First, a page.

In the 1884 election, Democrats sought to rout a Republican party that, since its glory days in the Civil War (1861-1865), had grown disreputable and corrupt.  The Republican Party’s rise to power in the 1850s on the strength of its principled opposition to slavery, coupled with its noble defense of the Union and victory over the rebel proslavery states, issued in an enduring political monopoly.  Beginning with Lincoln’s election in 1860, Republicans controlled the White House for twenty-four years.  The Democratic Party, having been tolerant of slavery before the war, was tainted and nationally anathema for all this time.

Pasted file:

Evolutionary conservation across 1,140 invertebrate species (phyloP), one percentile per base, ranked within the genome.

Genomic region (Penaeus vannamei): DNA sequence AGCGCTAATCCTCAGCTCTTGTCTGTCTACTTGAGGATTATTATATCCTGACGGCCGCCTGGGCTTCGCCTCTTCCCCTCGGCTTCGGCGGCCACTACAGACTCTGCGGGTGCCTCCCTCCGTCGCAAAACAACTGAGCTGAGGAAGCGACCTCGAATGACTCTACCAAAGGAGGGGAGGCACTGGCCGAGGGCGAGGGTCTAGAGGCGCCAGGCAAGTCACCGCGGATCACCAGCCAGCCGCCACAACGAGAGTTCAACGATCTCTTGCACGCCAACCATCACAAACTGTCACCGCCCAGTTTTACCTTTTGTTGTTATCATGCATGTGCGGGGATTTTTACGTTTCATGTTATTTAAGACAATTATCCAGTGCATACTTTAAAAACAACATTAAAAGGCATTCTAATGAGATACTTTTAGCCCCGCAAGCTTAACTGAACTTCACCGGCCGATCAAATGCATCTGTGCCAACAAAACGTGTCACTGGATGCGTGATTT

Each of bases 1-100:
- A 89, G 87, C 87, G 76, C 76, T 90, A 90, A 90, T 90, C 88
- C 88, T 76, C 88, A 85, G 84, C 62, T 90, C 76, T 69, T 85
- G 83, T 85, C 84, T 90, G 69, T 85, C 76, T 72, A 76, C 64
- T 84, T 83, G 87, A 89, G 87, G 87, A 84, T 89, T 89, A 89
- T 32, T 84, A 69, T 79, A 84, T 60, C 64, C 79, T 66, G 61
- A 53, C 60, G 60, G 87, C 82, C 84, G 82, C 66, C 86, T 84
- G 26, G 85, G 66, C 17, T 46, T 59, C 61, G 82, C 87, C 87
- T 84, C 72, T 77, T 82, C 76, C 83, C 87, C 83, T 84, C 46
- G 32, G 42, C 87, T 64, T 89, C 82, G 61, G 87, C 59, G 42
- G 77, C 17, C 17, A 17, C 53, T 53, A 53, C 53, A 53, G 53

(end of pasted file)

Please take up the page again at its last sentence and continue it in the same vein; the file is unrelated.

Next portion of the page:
During Reconstruction (1865-1876), Republican control of the federal government guaranteed that former slaveholders would not regain power and undo all that the Civil War had so painfully accomplished.  Excessive power in the hands on one party, however, allowed political mendacity and corruption to flourish.  In addition, support gradually waned for the monopolistic use of federal power (including military power) to protect minority rights in Southern states.  Open-ended coercion violated the principles of self-government and reserved state powers on which the Constitution is based.